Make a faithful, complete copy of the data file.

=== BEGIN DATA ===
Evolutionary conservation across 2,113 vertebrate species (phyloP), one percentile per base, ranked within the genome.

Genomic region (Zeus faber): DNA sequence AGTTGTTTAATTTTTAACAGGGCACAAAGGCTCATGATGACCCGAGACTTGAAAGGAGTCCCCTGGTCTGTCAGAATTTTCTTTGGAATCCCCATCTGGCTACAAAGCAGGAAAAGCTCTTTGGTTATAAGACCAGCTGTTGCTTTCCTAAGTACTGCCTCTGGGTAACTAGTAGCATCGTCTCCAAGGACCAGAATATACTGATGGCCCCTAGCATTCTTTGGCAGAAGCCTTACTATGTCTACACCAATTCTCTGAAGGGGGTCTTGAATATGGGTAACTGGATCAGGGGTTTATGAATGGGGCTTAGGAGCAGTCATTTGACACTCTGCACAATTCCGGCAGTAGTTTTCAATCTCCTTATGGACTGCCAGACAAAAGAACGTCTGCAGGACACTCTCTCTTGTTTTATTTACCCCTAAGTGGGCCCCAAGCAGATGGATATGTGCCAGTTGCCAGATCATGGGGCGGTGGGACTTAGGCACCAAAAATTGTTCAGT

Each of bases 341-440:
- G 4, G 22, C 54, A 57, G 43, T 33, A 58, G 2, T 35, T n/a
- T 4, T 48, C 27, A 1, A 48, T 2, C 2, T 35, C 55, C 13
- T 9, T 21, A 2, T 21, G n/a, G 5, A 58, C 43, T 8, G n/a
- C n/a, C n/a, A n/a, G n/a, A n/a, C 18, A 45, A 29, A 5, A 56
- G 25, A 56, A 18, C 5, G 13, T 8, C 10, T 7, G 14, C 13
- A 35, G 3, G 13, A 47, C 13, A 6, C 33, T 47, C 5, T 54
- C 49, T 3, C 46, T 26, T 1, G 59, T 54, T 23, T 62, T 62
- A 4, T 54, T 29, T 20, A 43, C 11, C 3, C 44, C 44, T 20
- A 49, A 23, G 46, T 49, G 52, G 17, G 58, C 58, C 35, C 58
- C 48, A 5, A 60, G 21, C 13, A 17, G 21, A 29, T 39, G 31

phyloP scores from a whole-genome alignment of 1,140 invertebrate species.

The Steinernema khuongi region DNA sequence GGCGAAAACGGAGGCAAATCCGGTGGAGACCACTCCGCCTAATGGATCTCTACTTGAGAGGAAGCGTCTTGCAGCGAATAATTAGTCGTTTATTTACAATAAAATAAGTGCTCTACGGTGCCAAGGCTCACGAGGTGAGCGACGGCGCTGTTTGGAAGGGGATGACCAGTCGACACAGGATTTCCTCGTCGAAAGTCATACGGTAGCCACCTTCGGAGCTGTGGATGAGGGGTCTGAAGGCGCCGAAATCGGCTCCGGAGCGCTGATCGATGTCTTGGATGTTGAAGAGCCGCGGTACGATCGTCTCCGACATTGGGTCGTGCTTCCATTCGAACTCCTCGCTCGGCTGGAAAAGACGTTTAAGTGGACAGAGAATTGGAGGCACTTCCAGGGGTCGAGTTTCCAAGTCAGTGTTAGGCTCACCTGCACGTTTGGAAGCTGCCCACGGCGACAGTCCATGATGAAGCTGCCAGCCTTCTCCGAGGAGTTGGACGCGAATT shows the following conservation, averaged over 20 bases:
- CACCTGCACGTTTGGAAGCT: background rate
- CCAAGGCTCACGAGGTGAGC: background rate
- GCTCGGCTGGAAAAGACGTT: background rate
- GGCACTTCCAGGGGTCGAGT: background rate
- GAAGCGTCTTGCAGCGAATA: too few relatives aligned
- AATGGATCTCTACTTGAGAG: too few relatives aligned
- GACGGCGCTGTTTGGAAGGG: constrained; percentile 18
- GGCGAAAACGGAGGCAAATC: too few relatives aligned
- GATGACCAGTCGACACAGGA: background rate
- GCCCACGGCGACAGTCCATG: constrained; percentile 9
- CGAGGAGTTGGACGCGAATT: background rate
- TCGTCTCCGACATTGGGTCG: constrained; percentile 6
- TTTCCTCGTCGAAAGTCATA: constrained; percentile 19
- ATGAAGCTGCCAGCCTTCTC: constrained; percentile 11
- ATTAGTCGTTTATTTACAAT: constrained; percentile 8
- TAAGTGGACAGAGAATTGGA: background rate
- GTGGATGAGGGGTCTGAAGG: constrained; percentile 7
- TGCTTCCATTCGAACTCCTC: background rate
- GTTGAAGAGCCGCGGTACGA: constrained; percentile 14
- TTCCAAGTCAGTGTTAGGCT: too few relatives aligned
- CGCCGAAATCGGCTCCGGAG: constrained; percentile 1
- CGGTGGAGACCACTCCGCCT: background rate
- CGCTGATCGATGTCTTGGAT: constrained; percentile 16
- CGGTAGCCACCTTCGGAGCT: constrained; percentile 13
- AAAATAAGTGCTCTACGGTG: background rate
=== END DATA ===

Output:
Evolutionary conservation across 2,113 vertebrate species (phyloP), one percentile per base, ranked within the genome.

Genomic region (Zeus faber): DNA sequence AGTTGTTTAATTTTTAACAGGGCACAAAGGCTCATGATGACCCGAGACTTGAAAGGAGTCCCCTGGTCTGTCAGAATTTTCTTTGGAATCCCCATCTGGCTACAAAGCAGGAAAAGCTCTTTGGTTATAAGACCAGCTGTTGCTTTCCTAAGTACTGCCTCTGGGTAACTAGTAGCATCGTCTCCAAGGACCAGAATATACTGATGGCCCCTAGCATTCTTTGGCAGAAGCCTTACTATGTCTACACCAATTCTCTGAAGGGGGTCTTGAATATGGGTAACTGGATCAGGGGTTTATGAATGGGGCTTAGGAGCAGTCATTTGACACTCTGCACAATTCCGGCAGTAGTTTTCAATCTCCTTATGGACTGCCAGACAAAAGAACGTCTGCAGGACACTCTCTCTTGTTTTATTTACCCCTAAGTGGGCCCCAAGCAGATGGATATGTGCCAGTTGCCAGATCATGGGGCGGTGGGACTTAGGCACCAAAAATTGTTCAGT

Each of bases 341-440:
- G 4, G 22, C 54, A 57, G 43, T 33, A 58, G 2, T 35, T n/a
- T 4, T 48, C 27, A 1, A 48, T 2, C 2, T 35, C 55, C 13
- T 9, T 21, A 2, T 21, G n/a, G 5, A 58, C 43, T 8, G n/a
- C n/a, C n/a, A n/a, G n/a, A n/a, C 18, A 45, A 29, A 5, A 56
- G 25, A 56, A 18, C 5, G 13, T 8, C 10, T 7, G 14, C 13
- A 35, G 3, G 13, A 47, C 13, A 6, C 33, T 47, C 5, T 54
- C 49, T 3, C 46, T 26, T 1, G 59, T 54, T 23, T 62, T 62
- A 4, T 54, T 29, T 20, A 43, C 11, C 3, C 44, C 44, T 20
- A 49, A 23, G 46, T 49, G 52, G 17, G 58, C 58, C 35, C 58
- C 48, A 5, A 60, G 21, C 13, A 17, G 21, A 29, T 39, G 31

phyloP scores from a whole-genome alignment of 1,140 invertebrate species.

The Steinernema khuongi region DNA sequence GGCGAAAACGGAGGCAAATCCGGTGGAGACCACTCCGCCTAATGGATCTCTACTTGAGAGGAAGCGTCTTGCAGCGAATAATTAGTCGTTTATTTACAATAAAATAAGTGCTCTACGGTGCCAAGGCTCACGAGGTGAGCGACGGCGCTGTTTGGAAGGGGATGACCAGTCGACACAGGATTTCCTCGTCGAAAGTCATACGGTAGCCACCTTCGGAGCTGTGGATGAGGGGTCTGAAGGCGCCGAAATCGGCTCCGGAGCGCTGATCGATGTCTTGGATGTTGAAGAGCCGCGGTACGATCGTCTCCGACATTGGGTCGTGCTTCCATTCGAACTCCTCGCTCGGCTGGAAAAGACGTTTAAGTGGACAGAGAATTGGAGGCACTTCCAGGGGTCGAGTTTCCAAGTCAGTGTTAGGCTCACCTGCACGTTTGGAAGCTGCCCACGGCGACAGTCCATGATGAAGCTGCCAGCCTTCTCCGAGGAGTTGGACGCGAATT shows the following conservation, averaged over 20 bases:
- CACCTGCACGTTTGGAAGCT: background rate
- CCAAGGCTCACGAGGTGAGC: background rate
- GCTCGGCTGGAAAAGACGTT: background rate
- GGCACTTCCAGGGGTCGAGT: background rate
- GAAGCGTCTTGCAGCGAATA: too few relatives aligned
- AATGGATCTCTACTTGAGAG: too few relatives aligned
- GACGGCGCTGTTTGGAAGGG: constrained; percentile 18
- GGCGAAAACGGAGGCAAATC: too few relatives aligned
- GATGACCAGTCGACACAGGA: background rate
- GCCCACGGCGACAGTCCATG: constrained; percentile 9
- CGAGGAGTTGGACGCGAATT: background rate
- TCGTCTCCGACATTGGGTCG: constrained; percentile 6
- TTTCCTCGTCGAAAGTCATA: constrained; percentile 19
- ATGAAGCTGCCAGCCTTCTC: constrained; percentile 11
- ATTAGTCGTTTATTTACAAT: constrained; percentile 8
- TAAGTGGACAGAGAATTGGA: background rate
- GTGGATGAGGGGTCTGAAGG: constrained; percentile 7
- TGCTTCCATTCGAACTCCTC: background rate
- GTTGAAGAGCCGCGGTACGA: constrained; percentile 14
- TTCCAAGTCAGTGTTAGGCT: too few relatives aligned
- CGCCGAAATCGGCTCCGGAG: constrained; percentile 1
- CGGTGGAGACCACTCCGCCT: background rate
- CGCTGATCGATGTCTTGGAT: constrained; percentile 16
- CGGTAGCCACCTTCGGAGCT: constrained; percentile 13
- AAAATAAGTGCTCTACGGTG: background rate